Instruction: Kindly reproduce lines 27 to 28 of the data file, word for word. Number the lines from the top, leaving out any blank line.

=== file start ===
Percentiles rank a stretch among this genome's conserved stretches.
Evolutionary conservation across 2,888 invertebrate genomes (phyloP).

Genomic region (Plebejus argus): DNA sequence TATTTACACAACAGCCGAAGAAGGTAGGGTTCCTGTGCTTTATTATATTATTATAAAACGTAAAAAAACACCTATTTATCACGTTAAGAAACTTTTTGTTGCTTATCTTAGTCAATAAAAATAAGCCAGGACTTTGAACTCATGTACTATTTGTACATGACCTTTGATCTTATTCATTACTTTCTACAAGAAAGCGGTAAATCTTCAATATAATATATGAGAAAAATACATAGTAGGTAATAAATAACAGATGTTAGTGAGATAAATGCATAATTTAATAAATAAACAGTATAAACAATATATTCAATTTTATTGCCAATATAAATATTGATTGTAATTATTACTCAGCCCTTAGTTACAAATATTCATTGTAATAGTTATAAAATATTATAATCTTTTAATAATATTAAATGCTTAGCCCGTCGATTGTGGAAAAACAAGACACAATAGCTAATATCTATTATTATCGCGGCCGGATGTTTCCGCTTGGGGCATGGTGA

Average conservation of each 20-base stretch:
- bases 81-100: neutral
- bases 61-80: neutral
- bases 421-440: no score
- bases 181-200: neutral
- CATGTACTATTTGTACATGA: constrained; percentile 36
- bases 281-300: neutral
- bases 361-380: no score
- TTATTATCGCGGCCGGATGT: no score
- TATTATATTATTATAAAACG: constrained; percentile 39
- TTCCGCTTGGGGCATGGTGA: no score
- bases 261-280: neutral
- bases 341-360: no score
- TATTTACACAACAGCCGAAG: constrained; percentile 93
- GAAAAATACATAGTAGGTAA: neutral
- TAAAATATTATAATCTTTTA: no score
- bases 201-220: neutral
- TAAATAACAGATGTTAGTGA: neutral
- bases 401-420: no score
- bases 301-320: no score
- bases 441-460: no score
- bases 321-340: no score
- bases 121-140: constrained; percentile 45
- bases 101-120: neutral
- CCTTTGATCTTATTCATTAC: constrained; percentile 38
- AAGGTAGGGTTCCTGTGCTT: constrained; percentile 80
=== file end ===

- bases 101-120: neutral
- CCTTTGATCTTATTCATTAC: constrained; percentile 38